World Cup 2018: Where did it all go wrong for Italy?

From BBC - November 14, 2017

When Carlo Tavecchio, the president of the Italian Football Federation (FIGC), announced the appointment of Giampiero Ventura as Antonio Conte's successor he promised they would make history together.

A little over a year later, they have done just that but for all the wrong reasons. For the first time since 1958, four-time champions Italy will not appear at the World Cup.

Tavecchio himself said failing to qualify would be like the Apocalypse. Well, it's Apocalypse Now even if Italy's elimination in the play-offs to Sweden does not compare with losing to North Korea in 1966.

The past four days feature among the darkest ever experienced by the Azzurri. Up there with Giorgio Chinaglia swearing down the camera as Italy were knocked out of the World Cup in 1974, and other group stage eliminations at the hands of New Zealand in 2010 and Costa Rica four years ago.

Where did it all go wrong?

Together with Gianluigi Buffon's tears, the image that will live longest in the memory from Monday night is one of Ventura's assistants going over todefensive midfielder Daniele de Rossi to ask him to warm up.

"Why the hell should I go on?" he responded. "We do not need a draw here. We need to win." De Rossi looked down the bench and gestured in forward Lorenzo Insigne's direction, as if to say he was the one who should be coming on.

Insigne is Italy's most skilful and imaginative player. He has inspired Napoli to the top of Serie A. But Ventura disregarded the 26-year-old when Italy needed him most. It was the most telling show of frustration with the manager.

Senior players already held an emergency meeting after the draw with Macedonia in Turin last month. Reports emerged of another on the team's return from the first leg of the play-off in Stockholm when the manager was implored to change system and selection. It's alleged Ventura threatened to resign before being talked out of it.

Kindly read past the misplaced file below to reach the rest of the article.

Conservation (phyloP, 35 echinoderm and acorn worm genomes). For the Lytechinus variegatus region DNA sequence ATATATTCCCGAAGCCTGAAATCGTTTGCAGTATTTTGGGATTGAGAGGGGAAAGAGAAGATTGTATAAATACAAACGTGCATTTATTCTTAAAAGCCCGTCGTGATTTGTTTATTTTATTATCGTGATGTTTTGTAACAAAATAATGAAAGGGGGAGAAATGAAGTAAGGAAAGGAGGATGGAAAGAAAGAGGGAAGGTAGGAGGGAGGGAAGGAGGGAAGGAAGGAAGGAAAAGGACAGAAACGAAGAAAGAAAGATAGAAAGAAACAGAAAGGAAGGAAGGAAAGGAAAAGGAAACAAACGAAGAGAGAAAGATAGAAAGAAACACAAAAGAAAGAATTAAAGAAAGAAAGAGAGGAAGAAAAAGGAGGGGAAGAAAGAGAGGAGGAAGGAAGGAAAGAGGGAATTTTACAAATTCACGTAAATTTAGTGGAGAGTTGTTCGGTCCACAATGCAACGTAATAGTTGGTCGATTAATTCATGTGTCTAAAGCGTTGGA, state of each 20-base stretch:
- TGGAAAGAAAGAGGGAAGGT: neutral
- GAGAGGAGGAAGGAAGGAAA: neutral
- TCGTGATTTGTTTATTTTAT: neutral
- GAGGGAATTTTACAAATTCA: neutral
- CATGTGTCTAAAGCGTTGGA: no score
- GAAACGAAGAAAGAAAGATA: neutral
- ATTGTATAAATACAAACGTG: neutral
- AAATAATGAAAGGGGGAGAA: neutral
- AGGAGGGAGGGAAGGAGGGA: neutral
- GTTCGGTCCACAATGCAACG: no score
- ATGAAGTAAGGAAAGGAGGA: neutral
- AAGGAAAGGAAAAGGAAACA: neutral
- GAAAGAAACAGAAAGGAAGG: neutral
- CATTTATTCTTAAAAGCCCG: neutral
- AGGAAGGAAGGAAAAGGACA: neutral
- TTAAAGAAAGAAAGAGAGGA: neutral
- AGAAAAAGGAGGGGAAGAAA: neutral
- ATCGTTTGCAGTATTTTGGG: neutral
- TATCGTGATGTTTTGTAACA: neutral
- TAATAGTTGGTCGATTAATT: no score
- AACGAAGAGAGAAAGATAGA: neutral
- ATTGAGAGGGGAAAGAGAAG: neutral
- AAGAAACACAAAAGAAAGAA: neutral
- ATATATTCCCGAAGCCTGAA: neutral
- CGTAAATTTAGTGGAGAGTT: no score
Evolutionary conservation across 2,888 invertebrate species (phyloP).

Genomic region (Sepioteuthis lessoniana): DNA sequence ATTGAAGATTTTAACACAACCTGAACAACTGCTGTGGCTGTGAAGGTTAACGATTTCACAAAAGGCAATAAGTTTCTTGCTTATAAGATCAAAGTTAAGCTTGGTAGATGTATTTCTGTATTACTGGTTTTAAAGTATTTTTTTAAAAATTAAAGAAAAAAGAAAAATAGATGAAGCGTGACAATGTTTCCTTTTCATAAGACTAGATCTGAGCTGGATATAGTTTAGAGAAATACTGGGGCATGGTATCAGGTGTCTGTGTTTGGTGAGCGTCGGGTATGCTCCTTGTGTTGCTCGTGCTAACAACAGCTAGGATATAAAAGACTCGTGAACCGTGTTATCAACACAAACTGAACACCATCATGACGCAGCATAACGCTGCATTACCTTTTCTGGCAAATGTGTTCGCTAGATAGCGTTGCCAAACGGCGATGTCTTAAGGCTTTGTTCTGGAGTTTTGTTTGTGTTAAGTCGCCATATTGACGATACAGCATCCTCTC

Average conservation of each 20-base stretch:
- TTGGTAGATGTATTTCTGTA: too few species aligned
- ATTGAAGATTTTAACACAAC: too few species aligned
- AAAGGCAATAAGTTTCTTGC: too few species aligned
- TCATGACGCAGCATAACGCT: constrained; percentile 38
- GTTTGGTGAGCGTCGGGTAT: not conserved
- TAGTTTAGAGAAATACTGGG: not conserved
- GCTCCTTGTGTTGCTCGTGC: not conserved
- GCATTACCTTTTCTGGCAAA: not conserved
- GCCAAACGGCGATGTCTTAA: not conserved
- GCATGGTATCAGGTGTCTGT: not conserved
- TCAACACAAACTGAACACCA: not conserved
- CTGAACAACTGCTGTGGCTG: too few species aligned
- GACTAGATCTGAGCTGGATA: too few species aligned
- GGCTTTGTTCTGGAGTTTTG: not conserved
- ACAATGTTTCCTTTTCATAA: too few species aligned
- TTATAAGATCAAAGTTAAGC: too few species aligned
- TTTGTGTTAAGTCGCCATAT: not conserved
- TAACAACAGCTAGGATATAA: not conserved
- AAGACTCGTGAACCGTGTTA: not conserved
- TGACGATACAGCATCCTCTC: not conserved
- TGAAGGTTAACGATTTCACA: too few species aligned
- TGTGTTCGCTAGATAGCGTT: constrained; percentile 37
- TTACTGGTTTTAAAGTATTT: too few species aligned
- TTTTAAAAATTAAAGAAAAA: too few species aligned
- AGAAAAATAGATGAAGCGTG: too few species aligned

His tactics were again unsatisfactory on Monday. Playing 3-5-2 meant there was no place for Insigne and it was clear soon after kick off that deploying three centre-backs was unnecessary against a team camped inside their own penalty area. More variation was needed. Italy crossed and crossed and crossed, which was fine by the Swedes. Their towering defenders headed everything away.

Greater than the sum of their parts under Conte, the same group of players has been so much less under the uninspiring Ventura. Players in excellent form for their clubs looked shadows of themselves for their country. Out of his depth, Ventura has cut an increasingly confused figure since the 3-0 defeat by Spain in Madrid.

It's enough to think Italy used three different systems in their past four games. Players who had never previously been considered like Simone Verdi, Jorginho, and Manolo Gabbiadini were thrown in at the deep end. Only Jorginho swam which made his exclusion over the past year all the more mind-boggling.

Counting the cost

It's estimated the national team will miss out on 100m euros in potential revenue by failing to qualify for the World Cup. Bonuses from sponsors, TV and prize money will go untapped. The FIGC's bargaining position with Puma and other sponsors will be weakened when they next sit round the negotiating table.

The television rights for the World Cup have lost half their value in Italy. The number of consumers buying TVs - up 4% during Euro 2016 - will remain where it was either side of that competition.

The boost World Cup participation would have had on the economy wo not be felt. As La Repubblica notes, GDP increased by 1% when Italy last won the competition in 2006, which seems a negligible figure but amounts to around 16bn euros.

What next?


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